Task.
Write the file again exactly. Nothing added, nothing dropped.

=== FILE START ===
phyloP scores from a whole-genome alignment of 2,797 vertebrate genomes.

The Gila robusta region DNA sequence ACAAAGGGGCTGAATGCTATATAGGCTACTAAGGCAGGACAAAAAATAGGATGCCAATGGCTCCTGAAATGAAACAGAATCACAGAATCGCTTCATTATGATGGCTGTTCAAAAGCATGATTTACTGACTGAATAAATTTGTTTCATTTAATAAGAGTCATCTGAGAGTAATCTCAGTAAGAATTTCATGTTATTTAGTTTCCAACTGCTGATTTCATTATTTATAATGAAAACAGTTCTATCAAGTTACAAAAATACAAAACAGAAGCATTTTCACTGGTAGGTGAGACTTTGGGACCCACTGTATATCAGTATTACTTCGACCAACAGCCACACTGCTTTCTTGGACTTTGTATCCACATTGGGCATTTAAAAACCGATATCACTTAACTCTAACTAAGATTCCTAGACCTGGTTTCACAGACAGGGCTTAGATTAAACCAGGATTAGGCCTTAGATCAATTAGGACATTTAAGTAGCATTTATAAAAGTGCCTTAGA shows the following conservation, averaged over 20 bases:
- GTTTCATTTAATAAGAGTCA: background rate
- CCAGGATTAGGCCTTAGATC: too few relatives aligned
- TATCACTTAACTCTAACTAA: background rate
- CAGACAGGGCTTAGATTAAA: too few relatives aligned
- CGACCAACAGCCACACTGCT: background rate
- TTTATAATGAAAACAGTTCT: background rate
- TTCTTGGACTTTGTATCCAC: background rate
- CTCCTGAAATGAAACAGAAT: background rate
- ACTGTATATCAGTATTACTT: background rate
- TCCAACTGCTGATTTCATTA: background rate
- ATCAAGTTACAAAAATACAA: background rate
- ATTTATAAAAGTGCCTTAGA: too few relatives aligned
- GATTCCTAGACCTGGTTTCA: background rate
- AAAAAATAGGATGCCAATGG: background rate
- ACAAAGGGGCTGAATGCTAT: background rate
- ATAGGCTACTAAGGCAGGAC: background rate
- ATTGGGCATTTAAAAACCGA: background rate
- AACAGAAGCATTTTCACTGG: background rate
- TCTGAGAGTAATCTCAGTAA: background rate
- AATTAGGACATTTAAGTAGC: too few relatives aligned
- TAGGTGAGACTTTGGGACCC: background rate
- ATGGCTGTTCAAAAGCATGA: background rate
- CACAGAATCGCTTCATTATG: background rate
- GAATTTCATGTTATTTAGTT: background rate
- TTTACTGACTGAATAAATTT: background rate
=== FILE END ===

phyloP scores from a whole-genome alignment of 2,797 vertebrate genomes.

The Gila robusta region DNA sequence ACAAAGGGGCTGAATGCTATATAGGCTACTAAGGCAGGACAAAAAATAGGATGCCAATGGCTCCTGAAATGAAACAGAATCACAGAATCGCTTCATTATGATGGCTGTTCAAAAGCATGATTTACTGACTGAATAAATTTGTTTCATTTAATAAGAGTCATCTGAGAGTAATCTCAGTAAGAATTTCATGTTATTTAGTTTCCAACTGCTGATTTCATTATTTATAATGAAAACAGTTCTATCAAGTTACAAAAATACAAAACAGAAGCATTTTCACTGGTAGGTGAGACTTTGGGACCCACTGTATATCAGTATTACTTCGACCAACAGCCACACTGCTTTCTTGGACTTTGTATCCACATTGGGCATTTAAAAACCGATATCACTTAACTCTAACTAAGATTCCTAGACCTGGTTTCACAGACAGGGCTTAGATTAAACCAGGATTAGGCCTTAGATCAATTAGGACATTTAAGTAGCATTTATAAAAGTGCCTTAGA shows the following conservation, averaged over 20 bases:
- GTTTCATTTAATAAGAGTCA: background rate
- CCAGGATTAGGCCTTAGATC: too few relatives aligned
- TATCACTTAACTCTAACTAA: background rate
- CAGACAGGGCTTAGATTAAA: too few relatives aligned
- CGACCAACAGCCACACTGCT: background rate
- TTTATAATGAAAACAGTTCT: background rate
- TTCTTGGACTTTGTATCCAC: background rate
- CTCCTGAAATGAAACAGAAT: background rate
- ACTGTATATCAGTATTACTT: background rate
- TCCAACTGCTGATTTCATTA: background rate
- ATCAAGTTACAAAAATACAA: background rate
- ATTTATAAAAGTGCCTTAGA: too few relatives aligned
- GATTCCTAGACCTGGTTTCA: background rate
- AAAAAATAGGATGCCAATGG: background rate
- ACAAAGGGGCTGAATGCTAT: background rate
- ATAGGCTACTAAGGCAGGAC: background rate
- ATTGGGCATTTAAAAACCGA: background rate
- AACAGAAGCATTTTCACTGG: background rate
- TCTGAGAGTAATCTCAGTAA: background rate
- AATTAGGACATTTAAGTAGC: too few relatives aligned
- TAGGTGAGACTTTGGGACCC: background rate
- ATGGCTGTTCAAAAGCATGA: background rate
- CACAGAATCGCTTCATTATG: background rate
- GAATTTCATGTTATTTAGTT: background rate
- TTTACTGACTGAATAAATTT: background rate